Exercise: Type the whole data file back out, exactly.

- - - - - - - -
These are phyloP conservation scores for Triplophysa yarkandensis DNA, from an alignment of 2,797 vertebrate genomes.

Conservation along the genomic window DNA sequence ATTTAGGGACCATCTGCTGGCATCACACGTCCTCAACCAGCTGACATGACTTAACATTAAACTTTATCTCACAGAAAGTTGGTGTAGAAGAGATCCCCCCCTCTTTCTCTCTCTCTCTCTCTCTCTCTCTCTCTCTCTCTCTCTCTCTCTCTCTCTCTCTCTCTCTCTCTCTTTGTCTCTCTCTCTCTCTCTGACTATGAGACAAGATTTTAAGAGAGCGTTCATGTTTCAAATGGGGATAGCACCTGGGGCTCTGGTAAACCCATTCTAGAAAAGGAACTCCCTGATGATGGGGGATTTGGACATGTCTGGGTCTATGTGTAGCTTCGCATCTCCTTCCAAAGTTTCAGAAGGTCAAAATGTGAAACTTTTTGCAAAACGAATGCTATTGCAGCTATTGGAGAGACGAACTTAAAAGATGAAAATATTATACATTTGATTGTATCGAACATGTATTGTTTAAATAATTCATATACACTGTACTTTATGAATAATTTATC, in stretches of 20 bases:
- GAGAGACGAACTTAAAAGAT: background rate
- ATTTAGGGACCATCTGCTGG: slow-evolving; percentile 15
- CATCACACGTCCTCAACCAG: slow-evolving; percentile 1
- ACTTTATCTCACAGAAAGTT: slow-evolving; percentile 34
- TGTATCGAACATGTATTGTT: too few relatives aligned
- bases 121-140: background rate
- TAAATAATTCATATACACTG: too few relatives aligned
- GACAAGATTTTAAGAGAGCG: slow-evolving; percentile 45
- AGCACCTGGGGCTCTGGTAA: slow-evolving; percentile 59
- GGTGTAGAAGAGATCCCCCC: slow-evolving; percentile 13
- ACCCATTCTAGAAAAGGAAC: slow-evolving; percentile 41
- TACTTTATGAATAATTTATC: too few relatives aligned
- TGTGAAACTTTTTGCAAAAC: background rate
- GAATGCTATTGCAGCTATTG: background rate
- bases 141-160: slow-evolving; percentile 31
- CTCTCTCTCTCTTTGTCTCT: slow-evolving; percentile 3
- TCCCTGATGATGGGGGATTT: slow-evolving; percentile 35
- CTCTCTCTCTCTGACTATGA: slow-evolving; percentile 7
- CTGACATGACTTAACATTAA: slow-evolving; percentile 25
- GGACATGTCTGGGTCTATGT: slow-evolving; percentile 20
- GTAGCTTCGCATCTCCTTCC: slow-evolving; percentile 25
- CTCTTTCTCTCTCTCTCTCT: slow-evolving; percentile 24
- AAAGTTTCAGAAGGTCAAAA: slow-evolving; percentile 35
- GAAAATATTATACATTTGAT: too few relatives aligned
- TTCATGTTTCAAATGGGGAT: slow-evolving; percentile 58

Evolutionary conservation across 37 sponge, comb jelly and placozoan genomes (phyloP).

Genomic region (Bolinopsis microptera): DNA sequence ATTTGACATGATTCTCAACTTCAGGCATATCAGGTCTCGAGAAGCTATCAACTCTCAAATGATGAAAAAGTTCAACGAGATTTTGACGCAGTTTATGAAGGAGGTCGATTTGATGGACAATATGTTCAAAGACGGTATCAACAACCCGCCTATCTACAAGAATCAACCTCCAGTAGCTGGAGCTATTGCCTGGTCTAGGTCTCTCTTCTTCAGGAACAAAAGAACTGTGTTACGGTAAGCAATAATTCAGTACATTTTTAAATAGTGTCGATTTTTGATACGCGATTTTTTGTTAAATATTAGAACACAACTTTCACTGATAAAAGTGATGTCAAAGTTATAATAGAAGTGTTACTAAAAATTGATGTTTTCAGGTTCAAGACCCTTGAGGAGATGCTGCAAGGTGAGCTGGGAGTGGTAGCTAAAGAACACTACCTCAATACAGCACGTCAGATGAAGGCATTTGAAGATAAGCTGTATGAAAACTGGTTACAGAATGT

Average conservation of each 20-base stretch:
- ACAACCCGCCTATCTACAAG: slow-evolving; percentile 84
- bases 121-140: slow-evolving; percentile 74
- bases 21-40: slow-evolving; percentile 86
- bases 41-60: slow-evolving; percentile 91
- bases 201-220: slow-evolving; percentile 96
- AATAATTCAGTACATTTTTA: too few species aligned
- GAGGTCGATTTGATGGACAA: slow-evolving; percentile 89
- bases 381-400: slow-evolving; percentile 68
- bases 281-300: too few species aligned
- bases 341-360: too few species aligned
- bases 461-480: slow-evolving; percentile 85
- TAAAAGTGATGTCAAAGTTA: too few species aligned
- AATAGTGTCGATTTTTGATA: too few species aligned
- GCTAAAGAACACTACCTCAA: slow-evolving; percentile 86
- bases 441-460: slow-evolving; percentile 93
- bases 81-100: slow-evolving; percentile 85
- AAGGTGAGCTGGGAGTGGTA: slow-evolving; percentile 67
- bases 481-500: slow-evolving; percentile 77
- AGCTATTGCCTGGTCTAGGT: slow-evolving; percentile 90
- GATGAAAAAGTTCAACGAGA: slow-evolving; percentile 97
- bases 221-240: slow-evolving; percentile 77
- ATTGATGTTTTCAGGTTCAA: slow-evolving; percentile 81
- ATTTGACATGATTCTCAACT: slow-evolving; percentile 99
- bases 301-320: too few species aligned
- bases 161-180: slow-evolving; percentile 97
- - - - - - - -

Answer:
These are phyloP conservation scores for Triplophysa yarkandensis DNA, from an alignment of 2,797 vertebrate genomes.

Conservation along the genomic window DNA sequence ATTTAGGGACCATCTGCTGGCATCACACGTCCTCAACCAGCTGACATGACTTAACATTAAACTTTATCTCACAGAAAGTTGGTGTAGAAGAGATCCCCCCCTCTTTCTCTCTCTCTCTCTCTCTCTCTCTCTCTCTCTCTCTCTCTCTCTCTCTCTCTCTCTCTCTCTCTCTTTGTCTCTCTCTCTCTCTCTGACTATGAGACAAGATTTTAAGAGAGCGTTCATGTTTCAAATGGGGATAGCACCTGGGGCTCTGGTAAACCCATTCTAGAAAAGGAACTCCCTGATGATGGGGGATTTGGACATGTCTGGGTCTATGTGTAGCTTCGCATCTCCTTCCAAAGTTTCAGAAGGTCAAAATGTGAAACTTTTTGCAAAACGAATGCTATTGCAGCTATTGGAGAGACGAACTTAAAAGATGAAAATATTATACATTTGATTGTATCGAACATGTATTGTTTAAATAATTCATATACACTGTACTTTATGAATAATTTATC, in stretches of 20 bases:
- GAGAGACGAACTTAAAAGAT: background rate
- ATTTAGGGACCATCTGCTGG: slow-evolving; percentile 15
- CATCACACGTCCTCAACCAG: slow-evolving; percentile 1
- ACTTTATCTCACAGAAAGTT: slow-evolving; percentile 34
- TGTATCGAACATGTATTGTT: too few relatives aligned
- bases 121-140: background rate
- TAAATAATTCATATACACTG: too few relatives aligned
- GACAAGATTTTAAGAGAGCG: slow-evolving; percentile 45
- AGCACCTGGGGCTCTGGTAA: slow-evolving; percentile 59
- GGTGTAGAAGAGATCCCCCC: slow-evolving; percentile 13
- ACCCATTCTAGAAAAGGAAC: slow-evolving; percentile 41
- TACTTTATGAATAATTTATC: too few relatives aligned
- TGTGAAACTTTTTGCAAAAC: background rate
- GAATGCTATTGCAGCTATTG: background rate
- bases 141-160: slow-evolving; percentile 31
- CTCTCTCTCTCTTTGTCTCT: slow-evolving; percentile 3
- TCCCTGATGATGGGGGATTT: slow-evolving; percentile 35
- CTCTCTCTCTCTGACTATGA: slow-evolving; percentile 7
- CTGACATGACTTAACATTAA: slow-evolving; percentile 25
- GGACATGTCTGGGTCTATGT: slow-evolving; percentile 20
- GTAGCTTCGCATCTCCTTCC: slow-evolving; percentile 25
- CTCTTTCTCTCTCTCTCTCT: slow-evolving; percentile 24
- AAAGTTTCAGAAGGTCAAAA: slow-evolving; percentile 35
- GAAAATATTATACATTTGAT: too few relatives aligned
- TTCATGTTTCAAATGGGGAT: slow-evolving; percentile 58

Evolutionary conservation across 37 sponge, comb jelly and placozoan genomes (phyloP).

Genomic region (Bolinopsis microptera): DNA sequence ATTTGACATGATTCTCAACTTCAGGCATATCAGGTCTCGAGAAGCTATCAACTCTCAAATGATGAAAAAGTTCAACGAGATTTTGACGCAGTTTATGAAGGAGGTCGATTTGATGGACAATATGTTCAAAGACGGTATCAACAACCCGCCTATCTACAAGAATCAACCTCCAGTAGCTGGAGCTATTGCCTGGTCTAGGTCTCTCTTCTTCAGGAACAAAAGAACTGTGTTACGGTAAGCAATAATTCAGTACATTTTTAAATAGTGTCGATTTTTGATACGCGATTTTTTGTTAAATATTAGAACACAACTTTCACTGATAAAAGTGATGTCAAAGTTATAATAGAAGTGTTACTAAAAATTGATGTTTTCAGGTTCAAGACCCTTGAGGAGATGCTGCAAGGTGAGCTGGGAGTGGTAGCTAAAGAACACTACCTCAATACAGCACGTCAGATGAAGGCATTTGAAGATAAGCTGTATGAAAACTGGTTACAGAATGT

Average conservation of each 20-base stretch:
- ACAACCCGCCTATCTACAAG: slow-evolving; percentile 84
- bases 121-140: slow-evolving; percentile 74
- bases 21-40: slow-evolving; percentile 86
- bases 41-60: slow-evolving; percentile 91
- bases 201-220: slow-evolving; percentile 96
- AATAATTCAGTACATTTTTA: too few species aligned
- GAGGTCGATTTGATGGACAA: slow-evolving; percentile 89
- bases 381-400: slow-evolving; percentile 68
- bases 281-300: too few species aligned
- bases 341-360: too few species aligned
- bases 461-480: slow-evolving; percentile 85
- TAAAAGTGATGTCAAAGTTA: too few species aligned
- AATAGTGTCGATTTTTGATA: too few species aligned
- GCTAAAGAACACTACCTCAA: slow-evolving; percentile 86
- bases 441-460: slow-evolving; percentile 93
- bases 81-100: slow-evolving; percentile 85
- AAGGTGAGCTGGGAGTGGTA: slow-evolving; percentile 67
- bases 481-500: slow-evolving; percentile 77
- AGCTATTGCCTGGTCTAGGT: slow-evolving; percentile 90
- GATGAAAAAGTTCAACGAGA: slow-evolving; percentile 97
- bases 221-240: slow-evolving; percentile 77
- ATTGATGTTTTCAGGTTCAA: slow-evolving; percentile 81
- ATTTGACATGATTCTCAACT: slow-evolving; percentile 99
- bases 301-320: too few species aligned
- bases 161-180: slow-evolving; percentile 97